### Accelerating growth with fixed current population size

To isolate the trajectory of the population size under a model of accelerating growth we first simulate samples under a simple model where ancestral size, growth time, and current population size are fixed while β varies between 0.1 and 3.5. We use an ancestral size of 20,000 haplotypes, which grows over a period of 500 generations to a current effective size of 8 × 10^{6} haplotypes. We also consider models in which the population remains at its ancestral size throughout and where the population instantaneously grows to 8,000,000 haplotypes 500 generations in the past.

When conditioning on a fixed current size, a population with accelerating growth initially grows more slowely than a population with constant growth, accelerating to exceed the constant rate only during the very recent past (Figure 1). With increasing β, large changes of population size occur more recently and the population size is closer to its ancestral size for longer. Hence the total variation decreases as β increases (Figure 2A). For example, samples of 10,000 haplotypes drawn from a model where β = 0.5 have on average 54.0 variants/kb, 1.4 times greater than the average of 39.6 variants/kb under exponential growth, and 5.9 times greater than the average of 9.1 variants/kb under accelerating growth with β = 3.5.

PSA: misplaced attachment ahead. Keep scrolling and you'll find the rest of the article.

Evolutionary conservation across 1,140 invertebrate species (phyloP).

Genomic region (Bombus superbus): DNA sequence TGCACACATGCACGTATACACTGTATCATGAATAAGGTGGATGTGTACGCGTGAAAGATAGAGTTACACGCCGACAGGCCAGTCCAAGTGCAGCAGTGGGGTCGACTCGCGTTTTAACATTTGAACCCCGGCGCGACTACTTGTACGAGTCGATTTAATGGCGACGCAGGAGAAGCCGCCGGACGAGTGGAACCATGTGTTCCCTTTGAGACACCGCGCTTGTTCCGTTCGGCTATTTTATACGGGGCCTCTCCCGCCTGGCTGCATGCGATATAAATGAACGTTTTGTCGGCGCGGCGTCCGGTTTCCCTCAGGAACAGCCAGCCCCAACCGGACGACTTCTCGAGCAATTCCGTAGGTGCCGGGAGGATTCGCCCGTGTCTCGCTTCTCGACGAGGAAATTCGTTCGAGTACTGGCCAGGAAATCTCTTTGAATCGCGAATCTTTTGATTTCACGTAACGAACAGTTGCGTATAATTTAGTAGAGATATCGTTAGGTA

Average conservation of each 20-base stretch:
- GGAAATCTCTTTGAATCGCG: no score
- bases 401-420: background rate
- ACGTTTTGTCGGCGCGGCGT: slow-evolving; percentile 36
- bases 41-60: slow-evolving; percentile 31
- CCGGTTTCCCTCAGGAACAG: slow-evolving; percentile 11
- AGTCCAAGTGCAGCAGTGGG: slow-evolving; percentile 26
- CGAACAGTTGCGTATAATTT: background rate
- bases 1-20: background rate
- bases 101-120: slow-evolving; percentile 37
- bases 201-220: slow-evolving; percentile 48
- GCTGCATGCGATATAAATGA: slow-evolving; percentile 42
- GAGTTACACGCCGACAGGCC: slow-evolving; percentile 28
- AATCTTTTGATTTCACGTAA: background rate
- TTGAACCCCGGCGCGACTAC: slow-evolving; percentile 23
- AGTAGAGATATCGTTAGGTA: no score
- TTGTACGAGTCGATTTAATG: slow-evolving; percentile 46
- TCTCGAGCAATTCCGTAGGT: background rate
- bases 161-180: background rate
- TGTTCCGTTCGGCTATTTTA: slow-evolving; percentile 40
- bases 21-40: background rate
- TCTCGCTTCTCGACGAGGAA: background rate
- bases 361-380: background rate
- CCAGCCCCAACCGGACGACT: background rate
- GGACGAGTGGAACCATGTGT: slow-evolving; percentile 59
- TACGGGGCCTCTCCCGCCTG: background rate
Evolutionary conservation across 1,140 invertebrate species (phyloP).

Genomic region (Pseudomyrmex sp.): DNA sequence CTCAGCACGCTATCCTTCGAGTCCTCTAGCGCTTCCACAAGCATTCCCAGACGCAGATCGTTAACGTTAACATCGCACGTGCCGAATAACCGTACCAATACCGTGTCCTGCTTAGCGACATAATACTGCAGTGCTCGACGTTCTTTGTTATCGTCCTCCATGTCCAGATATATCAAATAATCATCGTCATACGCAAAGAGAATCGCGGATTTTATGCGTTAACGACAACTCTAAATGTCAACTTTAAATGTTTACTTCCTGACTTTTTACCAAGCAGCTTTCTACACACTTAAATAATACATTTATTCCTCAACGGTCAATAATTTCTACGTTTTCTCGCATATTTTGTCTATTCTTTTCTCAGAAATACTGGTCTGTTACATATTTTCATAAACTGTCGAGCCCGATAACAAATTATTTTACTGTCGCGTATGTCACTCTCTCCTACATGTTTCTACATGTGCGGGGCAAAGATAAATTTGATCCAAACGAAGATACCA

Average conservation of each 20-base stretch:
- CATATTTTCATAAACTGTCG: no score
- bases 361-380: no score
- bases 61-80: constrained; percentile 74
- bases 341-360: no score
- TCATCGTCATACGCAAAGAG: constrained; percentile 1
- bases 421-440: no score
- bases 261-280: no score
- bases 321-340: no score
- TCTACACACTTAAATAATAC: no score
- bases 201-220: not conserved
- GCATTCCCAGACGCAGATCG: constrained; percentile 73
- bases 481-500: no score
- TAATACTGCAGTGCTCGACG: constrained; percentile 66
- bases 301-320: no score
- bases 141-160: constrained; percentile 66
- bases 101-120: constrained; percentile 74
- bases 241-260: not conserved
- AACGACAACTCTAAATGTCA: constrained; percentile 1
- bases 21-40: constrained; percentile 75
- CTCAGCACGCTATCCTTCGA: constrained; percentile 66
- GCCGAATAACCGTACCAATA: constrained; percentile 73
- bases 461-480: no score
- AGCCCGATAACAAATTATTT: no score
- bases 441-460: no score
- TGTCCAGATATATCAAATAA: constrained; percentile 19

Rare variants drive the divergence in the total number of variant sites between models (Figure 2B). In a sample of 10,000 haplotypes, variants with minor allele count ≤10 account for 99% of the reduction in variable sites between models with β = 1 and β = 2 and 99.8% of the reduction between models with β = 1 and β = 3.5. Correspondingly, the proportion of variants that are very rare also decreases with increasing β (Figure 2D). The proportion of variants that are singletons drops from 0.66 to 0.25 between models where β = 1 and β = 3.5.